Anyway, I was talking to en sis about it and telling her how DH and I feel quite over protective of her and still need to fight the urge to forbid her quite normal activities for kids her age (I'd like one of those bowls that the squirrel Sandy in the Spongebob episodes wears to feel better about DDs safety  ;) ). Then my sis kept saying: "Oh, you're just feeling anxious because she is you 'baby' and you don't want her to grow up."

I tried telling her that this dread we feel is completely different from how we felt before the accident and has nothing to do with my baby growing up but she kept insisting that that was what I felt. I stopped trying - she  was so insistant that she knew my feelings better than I did that I decided it was better to let it slip and change the subject...

Even though she probably meant well, I soooo hate it when people are trying to tell me how I feel. Just listen!

Depression / Re: Not motivated
« on: September 11, 2014, 06:37:07 AM »
Now there's a thought! I have Cleaner's Block!

 :D :D :D

Finally! A name for it!  ;)

General Discussion / Re: The recovery spiral
« on: September 07, 2014, 01:37:42 PM »
why I hold onto my self-hatred.  Pretty soon after I got home, I figured out that it had something to do with defending my mother and being loyal to her.

This was one of my major breakthroughs in t: In one of the sessions I had been defending my mother's treatment of me towards my t, apparently ( was so much of a habit at the time that I didn't even realize I was doing it...) and my t said: "Children often defend their parents even when it's not deserved." I left that session furious like * - how dare she call me child! (I was 27 at the time) Then it hit me: She wasn't calling me a child at all - she was telling me that I am a grownup and do no longer need to defend my parent's actions!

It has taken quite a bit of practice to stop defending hurtful and mean actions - even to myself - but it has definitely been worth it and helped reduce the self hatred a lot.

I realized most of this intellectually a couple of years ago.  But somehow, today I'm starting to realize it on a more emotional level, and it's like being shocked all over again, like someone has just picked up the earth and used it like a salt shaker.  In general the past couple weeks I've been having more emotional responses to my childhood, feeling some of the pain I've repressed all these years.  From 2011 on I've been realizing intellectually that my childhood was "that bad" and I was emotionally/verbally abused, but now I'm actually feeling some of the pain of not being allowed to exist as I really was.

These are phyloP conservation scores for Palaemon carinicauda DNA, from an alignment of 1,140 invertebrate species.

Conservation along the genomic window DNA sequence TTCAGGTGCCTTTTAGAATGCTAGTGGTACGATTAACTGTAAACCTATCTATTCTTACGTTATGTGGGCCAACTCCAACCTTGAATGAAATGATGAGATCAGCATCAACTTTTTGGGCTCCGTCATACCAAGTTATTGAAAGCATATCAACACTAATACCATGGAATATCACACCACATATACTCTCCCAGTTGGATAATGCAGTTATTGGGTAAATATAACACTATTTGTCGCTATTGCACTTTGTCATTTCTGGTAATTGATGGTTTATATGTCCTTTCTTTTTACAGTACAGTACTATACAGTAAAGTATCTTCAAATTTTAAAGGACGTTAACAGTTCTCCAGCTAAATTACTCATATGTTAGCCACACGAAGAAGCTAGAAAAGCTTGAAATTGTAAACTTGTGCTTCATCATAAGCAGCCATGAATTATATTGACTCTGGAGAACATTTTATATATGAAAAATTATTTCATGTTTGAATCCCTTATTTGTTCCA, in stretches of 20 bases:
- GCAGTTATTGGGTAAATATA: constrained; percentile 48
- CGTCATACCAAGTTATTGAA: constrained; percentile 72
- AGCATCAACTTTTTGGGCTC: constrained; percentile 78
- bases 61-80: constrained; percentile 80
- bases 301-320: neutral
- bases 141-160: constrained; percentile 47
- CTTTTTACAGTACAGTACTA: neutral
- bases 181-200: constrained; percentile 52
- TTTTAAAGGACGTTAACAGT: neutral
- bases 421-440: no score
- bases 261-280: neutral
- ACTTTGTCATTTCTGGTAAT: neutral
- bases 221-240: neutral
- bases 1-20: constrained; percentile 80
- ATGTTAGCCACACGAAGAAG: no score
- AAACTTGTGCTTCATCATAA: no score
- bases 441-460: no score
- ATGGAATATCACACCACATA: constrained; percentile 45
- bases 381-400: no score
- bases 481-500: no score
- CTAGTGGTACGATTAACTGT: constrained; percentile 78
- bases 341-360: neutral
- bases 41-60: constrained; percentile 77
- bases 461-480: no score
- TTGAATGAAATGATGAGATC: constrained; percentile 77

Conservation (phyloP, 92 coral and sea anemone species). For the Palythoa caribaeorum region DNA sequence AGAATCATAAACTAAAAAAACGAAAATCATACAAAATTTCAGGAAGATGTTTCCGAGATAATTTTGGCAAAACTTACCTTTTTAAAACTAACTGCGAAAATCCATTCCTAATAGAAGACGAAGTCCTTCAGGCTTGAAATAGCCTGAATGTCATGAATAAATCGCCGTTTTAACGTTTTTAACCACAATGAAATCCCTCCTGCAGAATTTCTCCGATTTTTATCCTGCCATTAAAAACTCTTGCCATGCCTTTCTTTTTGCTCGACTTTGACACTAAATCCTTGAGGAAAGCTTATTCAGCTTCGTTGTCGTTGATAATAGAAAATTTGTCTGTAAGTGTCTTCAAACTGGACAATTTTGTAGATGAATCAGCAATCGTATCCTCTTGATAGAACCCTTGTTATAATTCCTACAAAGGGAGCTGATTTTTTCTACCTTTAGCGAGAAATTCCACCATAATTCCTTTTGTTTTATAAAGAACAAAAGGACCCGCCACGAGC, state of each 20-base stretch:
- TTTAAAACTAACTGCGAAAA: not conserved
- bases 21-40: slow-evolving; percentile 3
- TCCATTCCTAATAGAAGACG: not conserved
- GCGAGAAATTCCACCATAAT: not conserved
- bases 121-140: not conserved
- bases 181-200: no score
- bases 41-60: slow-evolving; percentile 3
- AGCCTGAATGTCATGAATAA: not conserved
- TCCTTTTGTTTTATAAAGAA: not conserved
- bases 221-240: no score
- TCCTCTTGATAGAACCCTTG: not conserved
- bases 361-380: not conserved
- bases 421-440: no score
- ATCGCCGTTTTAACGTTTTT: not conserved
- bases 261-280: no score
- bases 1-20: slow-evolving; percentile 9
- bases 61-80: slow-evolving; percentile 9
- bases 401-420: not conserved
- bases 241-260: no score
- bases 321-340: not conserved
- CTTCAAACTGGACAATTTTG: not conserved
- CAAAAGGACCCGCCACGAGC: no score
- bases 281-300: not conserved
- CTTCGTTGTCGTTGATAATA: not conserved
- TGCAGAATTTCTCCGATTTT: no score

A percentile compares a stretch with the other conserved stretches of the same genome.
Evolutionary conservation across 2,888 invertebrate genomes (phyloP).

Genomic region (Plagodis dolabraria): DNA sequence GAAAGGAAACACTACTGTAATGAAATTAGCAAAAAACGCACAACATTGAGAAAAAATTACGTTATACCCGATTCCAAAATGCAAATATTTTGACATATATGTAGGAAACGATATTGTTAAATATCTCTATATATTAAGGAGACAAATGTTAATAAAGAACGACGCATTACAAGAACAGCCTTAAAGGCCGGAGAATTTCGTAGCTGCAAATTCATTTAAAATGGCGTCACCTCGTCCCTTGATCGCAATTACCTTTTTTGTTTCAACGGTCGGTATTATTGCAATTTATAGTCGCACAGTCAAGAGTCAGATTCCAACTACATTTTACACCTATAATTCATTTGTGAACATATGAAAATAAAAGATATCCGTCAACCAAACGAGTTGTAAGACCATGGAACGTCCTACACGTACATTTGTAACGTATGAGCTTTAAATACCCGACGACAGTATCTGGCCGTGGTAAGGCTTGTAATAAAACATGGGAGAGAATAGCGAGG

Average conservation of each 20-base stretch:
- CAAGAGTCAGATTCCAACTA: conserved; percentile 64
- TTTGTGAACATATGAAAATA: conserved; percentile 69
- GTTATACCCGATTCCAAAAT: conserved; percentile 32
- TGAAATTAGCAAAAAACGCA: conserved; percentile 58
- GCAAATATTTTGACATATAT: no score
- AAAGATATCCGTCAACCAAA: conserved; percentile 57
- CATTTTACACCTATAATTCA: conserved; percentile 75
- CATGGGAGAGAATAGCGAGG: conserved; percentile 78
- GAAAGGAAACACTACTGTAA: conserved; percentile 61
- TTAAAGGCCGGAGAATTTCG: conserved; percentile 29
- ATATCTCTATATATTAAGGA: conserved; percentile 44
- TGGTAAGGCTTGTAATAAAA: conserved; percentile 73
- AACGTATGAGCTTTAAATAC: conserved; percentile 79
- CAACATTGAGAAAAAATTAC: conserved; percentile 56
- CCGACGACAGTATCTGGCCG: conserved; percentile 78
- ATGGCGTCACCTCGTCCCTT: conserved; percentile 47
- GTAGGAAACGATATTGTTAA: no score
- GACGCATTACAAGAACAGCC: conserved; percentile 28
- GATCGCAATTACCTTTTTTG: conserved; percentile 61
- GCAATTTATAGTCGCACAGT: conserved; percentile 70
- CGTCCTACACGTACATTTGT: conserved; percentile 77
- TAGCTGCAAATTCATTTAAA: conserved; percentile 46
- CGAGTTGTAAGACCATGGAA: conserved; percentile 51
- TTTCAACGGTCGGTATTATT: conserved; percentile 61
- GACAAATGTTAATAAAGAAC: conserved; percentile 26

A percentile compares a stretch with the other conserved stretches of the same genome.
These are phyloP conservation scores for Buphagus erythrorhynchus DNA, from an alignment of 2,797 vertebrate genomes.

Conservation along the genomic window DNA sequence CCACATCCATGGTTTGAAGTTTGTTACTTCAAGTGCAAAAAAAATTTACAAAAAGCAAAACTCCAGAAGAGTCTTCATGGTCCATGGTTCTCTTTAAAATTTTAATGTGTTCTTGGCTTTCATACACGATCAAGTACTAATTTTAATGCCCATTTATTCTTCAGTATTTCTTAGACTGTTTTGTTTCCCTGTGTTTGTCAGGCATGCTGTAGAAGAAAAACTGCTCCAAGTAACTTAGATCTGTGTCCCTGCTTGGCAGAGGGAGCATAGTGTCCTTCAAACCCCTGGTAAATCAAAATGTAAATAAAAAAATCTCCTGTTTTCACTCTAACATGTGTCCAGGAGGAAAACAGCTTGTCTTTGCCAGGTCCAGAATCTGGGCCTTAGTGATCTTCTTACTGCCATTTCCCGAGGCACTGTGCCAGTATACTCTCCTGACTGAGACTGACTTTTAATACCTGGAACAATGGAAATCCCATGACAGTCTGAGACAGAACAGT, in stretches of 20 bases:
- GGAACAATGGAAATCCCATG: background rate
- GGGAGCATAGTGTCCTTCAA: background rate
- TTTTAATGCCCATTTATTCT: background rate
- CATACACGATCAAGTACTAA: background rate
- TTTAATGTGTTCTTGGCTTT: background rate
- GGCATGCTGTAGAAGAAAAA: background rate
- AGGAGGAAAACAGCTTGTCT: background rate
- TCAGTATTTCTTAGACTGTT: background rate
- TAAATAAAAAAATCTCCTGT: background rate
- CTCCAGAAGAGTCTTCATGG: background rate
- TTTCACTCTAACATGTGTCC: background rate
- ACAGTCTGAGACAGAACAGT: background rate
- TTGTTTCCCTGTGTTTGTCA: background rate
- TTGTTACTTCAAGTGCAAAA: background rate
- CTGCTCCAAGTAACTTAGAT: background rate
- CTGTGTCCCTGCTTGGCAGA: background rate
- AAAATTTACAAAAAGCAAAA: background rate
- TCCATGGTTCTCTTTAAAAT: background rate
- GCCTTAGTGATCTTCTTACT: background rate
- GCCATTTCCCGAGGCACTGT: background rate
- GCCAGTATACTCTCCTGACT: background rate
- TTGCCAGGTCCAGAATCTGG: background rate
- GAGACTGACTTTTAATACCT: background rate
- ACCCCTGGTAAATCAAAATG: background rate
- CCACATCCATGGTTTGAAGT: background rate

Spooky! This is precisely why I went into t in the first place: I wanted to be able to feel what I knew to be true intellectually.

In retrospect, I think that knowing stuff about my childhood intellectually has also been keeping me from seeking help for a long time: I think I over rationalized and got myself deeper into the spiral. Allowing myself to feel emotions - especially the 'negative' ones - was just too scary to contemplate.

Good luck on your journey out of the spiral! You may be revisiting 'places' you've been before, but you are no longer the same person you were then and maybe by revisiting, you can face the demons that were too scary the last time around.

Thanks for posting this, kizzie.

EFs are still quite hard for me to recognize, especially the subtle ones with no obvious triggers. Sometimes I just feel unaccountably tired even though I had had enough sleep.

Those 13 steps are great!

Hi, annegirl,

funny you should be able to read Dutch  :).

The book is called "Niemandskinderen" and the author is Carolien Roodvoets. I hope you can get hold of a copy.


Depression / Re: Not motivated
« on: September 01, 2014, 06:56:57 PM »

I am so sorry you're feeling so low right now.  :'(

I have had a severe depression last year - pretty much the way you describe it. I felt crippled and went back to bed most days as soon as my kids had left the house. I am an absolute foodie under normal circumstances, but I hardly ate anything and didn't even fancy a Belgium chocolate any more (...that's when even my DD got really worried...).

Like you, I was in therapy at the time. I told my t about my depression and how severe it had become. She put the CPTSD treatment on hold and just helped me through my depression first. Which turned out to be a good call.

I had to be really really nice to myself - like I was the most important and most precious person in the world. I had to get out of the house every day and force myself to do/buy something which I would normally enjoy and feel it/them. Next session, I had to report back to her.

On my way home, I made myself stop at a place where they sell the best handmade Belgium chocolates in town. I bought a box of them and forced myself to eat one chocolate that night. Next day, I bought myself a cussion for my couch - fluffy and nice and totally my own. The next day, I bought a psychology magazine that was full of positive thoughts. Then, I went to a musical event with my family in the next village.... but each night, one chocolate until I started enjoying them again (took weeks, literally). They were a kind of lifeline for me (along with the other things and activities of course).